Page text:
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Pittsburgh (Allegheny County), Pennsylvania

Due west of Philadelphia is Pennsylvania’s second largest city, Pittsburgh, also known as the “Steel City.” Some personal injury lawyers there and from surrounding Allegheny may privately refer to it as “Steal City,” as the fairness of civil courts there is increasingly questioned by businesses named as defendants in asbestos cases and retailers targeted in shakedown lawsuits under the Americans with Disabilities Act (ADA).


As reported here last year, it is common for the Allegheny County Court of Common Pleas to allow plaintiffs’ lawyers to name scores of defendants in a single lawsuit and to deny every defense motion for summary judgment. These and other plaintiff-friendly tactics are intended to pressure defendants into settling cases quickly.

One particularly egregious example occurred recently in Wojdylak v. A.O. Smith Corp. There, a steelworker who was exposed to asbestos while living and working in Michigan, later moved to Pennsylvania. Since the plaintiff was injured in Michigan, the defendants (about 25 companies were named) asked the court to apply Michigan law. The choice of which state law to apply – Michigan or Pennsylvania – was significant because Michigan, unlike Pennsylvania, limits noneconomic damages and generally does not award punitive damages, among other reasons.

In July 2016, Allegheny County Court of Common Pleas Judge Michael Marmo agreed with the defendants, finding Michigan law applied. He subsequently found that the plaintiff could only seek punitive damages to the limited extent permitted by Michigan law and reserved deciding whether Michigan’s noneconomic damage cap applied until it was necessary to do so, should a jury reach an award exceeding the limit.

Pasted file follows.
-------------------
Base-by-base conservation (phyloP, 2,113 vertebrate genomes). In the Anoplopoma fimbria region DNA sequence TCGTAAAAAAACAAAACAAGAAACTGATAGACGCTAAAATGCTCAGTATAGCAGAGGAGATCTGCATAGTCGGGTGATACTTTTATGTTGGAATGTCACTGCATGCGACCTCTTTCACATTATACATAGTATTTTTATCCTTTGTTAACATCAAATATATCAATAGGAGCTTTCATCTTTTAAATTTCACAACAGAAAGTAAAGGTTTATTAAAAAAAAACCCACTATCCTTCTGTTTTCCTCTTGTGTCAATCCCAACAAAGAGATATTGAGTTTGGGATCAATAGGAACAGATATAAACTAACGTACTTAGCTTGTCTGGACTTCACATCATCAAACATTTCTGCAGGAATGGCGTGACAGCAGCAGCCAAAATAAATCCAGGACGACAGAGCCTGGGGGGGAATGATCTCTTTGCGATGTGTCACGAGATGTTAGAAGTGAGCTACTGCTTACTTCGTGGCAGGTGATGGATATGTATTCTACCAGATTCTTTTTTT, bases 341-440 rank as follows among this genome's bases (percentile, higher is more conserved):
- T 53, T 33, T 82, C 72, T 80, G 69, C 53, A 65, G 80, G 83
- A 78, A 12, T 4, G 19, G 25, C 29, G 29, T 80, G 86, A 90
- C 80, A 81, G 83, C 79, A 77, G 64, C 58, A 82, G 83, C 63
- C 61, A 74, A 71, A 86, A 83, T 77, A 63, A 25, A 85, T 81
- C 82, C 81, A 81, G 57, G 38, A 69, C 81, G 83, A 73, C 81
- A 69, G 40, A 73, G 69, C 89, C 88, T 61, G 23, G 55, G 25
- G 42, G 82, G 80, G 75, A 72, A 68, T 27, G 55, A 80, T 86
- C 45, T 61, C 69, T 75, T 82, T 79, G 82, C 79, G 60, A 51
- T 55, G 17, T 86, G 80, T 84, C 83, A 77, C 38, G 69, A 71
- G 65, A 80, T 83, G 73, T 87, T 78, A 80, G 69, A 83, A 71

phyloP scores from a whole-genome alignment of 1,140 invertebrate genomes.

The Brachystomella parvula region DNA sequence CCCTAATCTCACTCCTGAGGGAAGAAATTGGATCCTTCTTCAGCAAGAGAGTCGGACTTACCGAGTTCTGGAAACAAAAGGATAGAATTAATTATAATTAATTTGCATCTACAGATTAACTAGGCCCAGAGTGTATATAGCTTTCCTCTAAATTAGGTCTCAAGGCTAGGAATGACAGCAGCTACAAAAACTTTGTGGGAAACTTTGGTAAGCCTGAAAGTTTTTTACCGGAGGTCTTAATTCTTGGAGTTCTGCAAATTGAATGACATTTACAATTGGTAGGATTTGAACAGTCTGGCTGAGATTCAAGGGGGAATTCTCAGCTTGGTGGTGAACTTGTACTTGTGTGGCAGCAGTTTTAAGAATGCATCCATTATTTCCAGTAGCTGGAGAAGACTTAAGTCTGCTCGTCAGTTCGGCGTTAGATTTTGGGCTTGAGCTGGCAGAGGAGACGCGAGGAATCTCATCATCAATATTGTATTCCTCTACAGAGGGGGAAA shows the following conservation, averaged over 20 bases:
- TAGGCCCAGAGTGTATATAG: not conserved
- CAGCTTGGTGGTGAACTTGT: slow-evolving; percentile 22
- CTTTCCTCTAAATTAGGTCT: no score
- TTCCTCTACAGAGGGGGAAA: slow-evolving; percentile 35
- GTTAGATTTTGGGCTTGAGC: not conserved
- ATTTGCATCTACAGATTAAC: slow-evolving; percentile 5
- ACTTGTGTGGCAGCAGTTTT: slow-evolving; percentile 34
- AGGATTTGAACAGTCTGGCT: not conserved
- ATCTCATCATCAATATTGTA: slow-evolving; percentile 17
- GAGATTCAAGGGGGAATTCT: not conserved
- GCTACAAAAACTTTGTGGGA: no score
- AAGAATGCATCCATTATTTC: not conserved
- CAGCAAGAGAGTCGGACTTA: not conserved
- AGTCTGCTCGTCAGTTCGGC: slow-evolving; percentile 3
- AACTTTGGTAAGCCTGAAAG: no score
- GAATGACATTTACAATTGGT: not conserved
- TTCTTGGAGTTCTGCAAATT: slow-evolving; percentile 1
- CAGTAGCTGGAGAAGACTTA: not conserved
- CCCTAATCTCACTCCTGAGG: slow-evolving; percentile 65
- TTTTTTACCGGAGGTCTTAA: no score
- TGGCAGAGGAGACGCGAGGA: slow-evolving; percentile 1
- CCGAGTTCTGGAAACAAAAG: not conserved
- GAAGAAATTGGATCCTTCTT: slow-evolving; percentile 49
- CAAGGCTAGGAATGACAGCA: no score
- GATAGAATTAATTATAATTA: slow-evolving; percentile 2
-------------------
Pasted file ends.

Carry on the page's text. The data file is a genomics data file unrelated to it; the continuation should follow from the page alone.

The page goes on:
But rational, sound rulings for a defendant could not stand. As the case moved toward trial, it was reassigned. In September, on the eve of trial, Judge W. Terrence O’Brien contradicted his colleague, ruling that the court would subject the defendant to unlimited damages under Pennsylvania law and ignore the Michigan limits. Caps off, the defendant was pushed to settle and, thanks in part to this judicial switcheroo, at a higher value.

Also of concern is a wave of lawsuits against retailers, centered in Pittsburgh, alleging that their websites are not ADA compliant. These lawsuits often assert that retailers have not provided reasonable accommodations for blind and visually impaired customers to order online. Online shopping did not exist when Congress enacted the law 26 years ago. Businesses have no clarity on how a website can comply with a law that has focused on providing ramps, elevators and designated parking spaces.

Apparently, a single local law firm, Carlson Lynch Sweet & Kilpela, filed about 100 ADA lawsuits targeting national businesses such as Brooks Brothers, the NBA and Toys “R” Us between 2014 and 2015. Other defendants include Sprint Corp., J.C. Penney Co. and Home Depot Inc. In 2016 the firm expanded its targets to include realty and home building companies. Who knows how many extortionate demand letters have been sent, leading to a make-it-go-away settlements? Most of the cases remain pending in the U.S. District Court for the Western District of Pennsylvania.

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